In England there are traditions of Irish fortune-hunters, and in Ireland of English. The fact is, it was the vagrant class of each country that chiefly visited the other in old times; and a handsome vagabond, whether at home or abroad, I suppose, made the most of his face, which was also his fortune.
At all events, he carried off the fair one from the sanctuary; and for some sufficient reason, I suppose, they took up their abode at Wauling, in Lancashire.
Here the gallant captain amused himself after his fashion, sometimes running up, of course on business, to London. I believe few wives have ever cried more in a given time than did that poor, dumpy, potato-faced heiress, who got over the nunnery garden wall, and jumped into the handsome Captain’s arms, for love.
He spent her income, frightened her out of her wits with oaths and threats, and broke her heart.
Latterly she shut herself up pretty nearly altogether in her room. She had an old, rather grim, Irish servant-woman in attendance upon her. This domestic was tall, lean, and religious, and the Captain knew instinctively she hated him; and he hated her in return, often threatened to put her out of the house, and sometimes even to kick her out of the window. And whenever a wet day confined him to the house, or the stable, and he grew tired of smoking, he would begin to swear and curse at her for a diddled old mischief-maker, that could never be easy, and was always troubling the house with her cursed stories, and so forth.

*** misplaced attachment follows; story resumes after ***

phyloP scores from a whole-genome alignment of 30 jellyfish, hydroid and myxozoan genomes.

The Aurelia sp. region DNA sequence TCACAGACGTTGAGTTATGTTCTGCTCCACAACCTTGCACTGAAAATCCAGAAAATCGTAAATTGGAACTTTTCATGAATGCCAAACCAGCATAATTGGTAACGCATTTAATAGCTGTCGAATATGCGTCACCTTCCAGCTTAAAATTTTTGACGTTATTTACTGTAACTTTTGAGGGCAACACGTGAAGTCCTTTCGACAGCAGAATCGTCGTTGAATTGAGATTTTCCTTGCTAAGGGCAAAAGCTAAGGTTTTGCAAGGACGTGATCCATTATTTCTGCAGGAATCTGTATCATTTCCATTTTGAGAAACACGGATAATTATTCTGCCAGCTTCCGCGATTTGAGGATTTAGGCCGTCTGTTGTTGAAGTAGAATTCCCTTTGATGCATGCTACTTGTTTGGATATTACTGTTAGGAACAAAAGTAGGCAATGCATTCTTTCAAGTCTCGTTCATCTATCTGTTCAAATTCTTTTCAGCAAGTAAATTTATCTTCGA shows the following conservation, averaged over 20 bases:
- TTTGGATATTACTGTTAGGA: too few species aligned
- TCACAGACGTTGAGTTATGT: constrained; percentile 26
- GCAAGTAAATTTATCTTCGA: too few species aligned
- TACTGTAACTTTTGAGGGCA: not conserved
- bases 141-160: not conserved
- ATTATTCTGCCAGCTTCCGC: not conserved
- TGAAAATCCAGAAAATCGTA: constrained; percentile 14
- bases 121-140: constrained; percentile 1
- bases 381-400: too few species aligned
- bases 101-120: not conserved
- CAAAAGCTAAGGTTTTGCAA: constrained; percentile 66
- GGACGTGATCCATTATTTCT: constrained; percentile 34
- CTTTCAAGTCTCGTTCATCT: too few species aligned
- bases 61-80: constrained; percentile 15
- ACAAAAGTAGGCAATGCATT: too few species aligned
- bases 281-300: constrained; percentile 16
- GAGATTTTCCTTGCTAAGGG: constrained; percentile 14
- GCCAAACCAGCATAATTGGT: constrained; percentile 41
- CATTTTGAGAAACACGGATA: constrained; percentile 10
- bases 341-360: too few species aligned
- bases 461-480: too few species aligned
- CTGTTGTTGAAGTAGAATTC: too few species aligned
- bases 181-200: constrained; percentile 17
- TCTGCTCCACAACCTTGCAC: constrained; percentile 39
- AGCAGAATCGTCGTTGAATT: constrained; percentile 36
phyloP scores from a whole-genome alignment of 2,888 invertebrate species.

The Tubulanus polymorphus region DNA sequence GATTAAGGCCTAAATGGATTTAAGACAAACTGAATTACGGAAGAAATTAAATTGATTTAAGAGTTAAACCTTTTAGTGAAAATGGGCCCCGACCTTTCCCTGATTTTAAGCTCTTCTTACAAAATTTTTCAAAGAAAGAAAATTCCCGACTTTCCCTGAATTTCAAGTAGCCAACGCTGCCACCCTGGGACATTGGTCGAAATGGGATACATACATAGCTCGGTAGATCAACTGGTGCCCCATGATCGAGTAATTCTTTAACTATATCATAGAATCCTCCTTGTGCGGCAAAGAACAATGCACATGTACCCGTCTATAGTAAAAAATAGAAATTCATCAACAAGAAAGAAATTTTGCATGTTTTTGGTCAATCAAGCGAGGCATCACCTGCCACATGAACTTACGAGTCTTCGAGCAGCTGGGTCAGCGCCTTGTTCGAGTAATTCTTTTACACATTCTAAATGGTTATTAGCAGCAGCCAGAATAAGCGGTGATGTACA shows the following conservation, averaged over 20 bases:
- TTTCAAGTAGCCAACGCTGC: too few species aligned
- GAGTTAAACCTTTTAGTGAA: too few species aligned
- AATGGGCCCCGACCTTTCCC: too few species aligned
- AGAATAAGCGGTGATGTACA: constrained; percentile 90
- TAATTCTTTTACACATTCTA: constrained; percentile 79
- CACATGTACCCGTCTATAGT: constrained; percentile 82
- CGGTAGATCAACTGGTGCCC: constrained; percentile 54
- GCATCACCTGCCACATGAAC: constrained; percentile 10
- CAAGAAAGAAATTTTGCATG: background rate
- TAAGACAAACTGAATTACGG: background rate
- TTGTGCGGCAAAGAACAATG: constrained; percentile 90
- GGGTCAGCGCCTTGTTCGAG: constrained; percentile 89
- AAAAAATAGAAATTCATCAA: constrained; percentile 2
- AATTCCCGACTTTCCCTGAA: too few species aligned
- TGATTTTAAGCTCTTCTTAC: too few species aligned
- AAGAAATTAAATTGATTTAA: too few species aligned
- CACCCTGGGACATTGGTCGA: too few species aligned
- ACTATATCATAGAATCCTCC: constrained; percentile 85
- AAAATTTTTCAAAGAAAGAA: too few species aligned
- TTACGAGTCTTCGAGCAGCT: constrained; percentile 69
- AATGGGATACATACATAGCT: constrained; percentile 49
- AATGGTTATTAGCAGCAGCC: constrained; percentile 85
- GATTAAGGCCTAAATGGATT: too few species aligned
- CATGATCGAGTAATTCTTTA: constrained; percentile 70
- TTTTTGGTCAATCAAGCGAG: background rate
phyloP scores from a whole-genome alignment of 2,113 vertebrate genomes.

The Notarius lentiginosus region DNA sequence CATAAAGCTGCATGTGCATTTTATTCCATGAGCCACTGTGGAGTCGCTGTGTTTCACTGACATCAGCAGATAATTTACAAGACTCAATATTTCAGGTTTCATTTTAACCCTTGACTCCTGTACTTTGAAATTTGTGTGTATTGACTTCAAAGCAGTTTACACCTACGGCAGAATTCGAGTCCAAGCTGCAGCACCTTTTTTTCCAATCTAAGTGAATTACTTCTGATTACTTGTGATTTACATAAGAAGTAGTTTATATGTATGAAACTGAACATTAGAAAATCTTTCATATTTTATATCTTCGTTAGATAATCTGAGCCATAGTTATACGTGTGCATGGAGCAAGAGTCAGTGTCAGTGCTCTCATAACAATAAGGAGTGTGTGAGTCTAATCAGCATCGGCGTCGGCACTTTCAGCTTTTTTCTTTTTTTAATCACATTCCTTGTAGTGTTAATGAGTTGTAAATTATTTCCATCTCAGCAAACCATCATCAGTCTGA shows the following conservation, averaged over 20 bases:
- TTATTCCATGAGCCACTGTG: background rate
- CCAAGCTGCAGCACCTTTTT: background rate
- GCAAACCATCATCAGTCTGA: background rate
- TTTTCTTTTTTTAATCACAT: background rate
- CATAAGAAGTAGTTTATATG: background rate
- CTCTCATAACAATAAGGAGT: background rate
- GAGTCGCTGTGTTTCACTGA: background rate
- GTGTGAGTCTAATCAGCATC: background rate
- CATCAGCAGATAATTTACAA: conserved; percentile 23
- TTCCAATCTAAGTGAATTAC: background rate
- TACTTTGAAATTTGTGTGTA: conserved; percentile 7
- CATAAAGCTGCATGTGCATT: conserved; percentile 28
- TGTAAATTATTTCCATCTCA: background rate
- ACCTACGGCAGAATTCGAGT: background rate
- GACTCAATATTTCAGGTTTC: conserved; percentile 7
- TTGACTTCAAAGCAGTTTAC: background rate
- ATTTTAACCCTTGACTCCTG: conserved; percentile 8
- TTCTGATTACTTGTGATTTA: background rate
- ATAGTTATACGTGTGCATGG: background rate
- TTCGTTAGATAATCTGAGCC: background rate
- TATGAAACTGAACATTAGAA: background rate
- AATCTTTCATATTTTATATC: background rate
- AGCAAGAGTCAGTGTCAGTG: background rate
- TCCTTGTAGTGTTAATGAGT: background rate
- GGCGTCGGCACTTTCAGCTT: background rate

But years passed away, and old Molly Doyle remained still in her original position. Perhaps he thought that there must be somebody there, and that he was not, after all, very likely to change for the better.
The Blessed Candle
He tolerated another intrusion, too, and thought himself a paragon of patience and easy good nature for so doing. A Roman Catholic clergyman, in a long black frock, with a low standing collar, and a little white muslin fillet round his neck—tall, sallow, with blue chin, and dark steady eyes—used to glide up and down the stairs, and through the passages; and the Captain sometimes met him in one place and sometimes in another. But by a caprice incident to such tempers he treated this cleric exceptionally, and even with a surly sort of courtesy, though he grumbled about his visits behind his back.
I do not know that he had a great deal of moral courage, and the ecclesiastic looked severe and self-possessed; and somehow he thought he had no good opinion of him, and if a natural occasion were offered, might say extremely unpleasant things, and hard to be answered.
Well the time came at last, when poor Peg O’Neill—in an evil hour Mrs. James Walshawe—must cry, and quake, and pray her last. The doctor came from Penlynden, and was just as vague as usual, but more gloomy, and for about a week came and went oftener. The cleric in the long black frock was also daily there. And at last came that last sacrament in the gates of death, when the sinner is traversing those dread steps that never can be retraced; when the face is turned for ever from life, and we see a receding shape, and hear a voice already irrevocably in the land of spirits.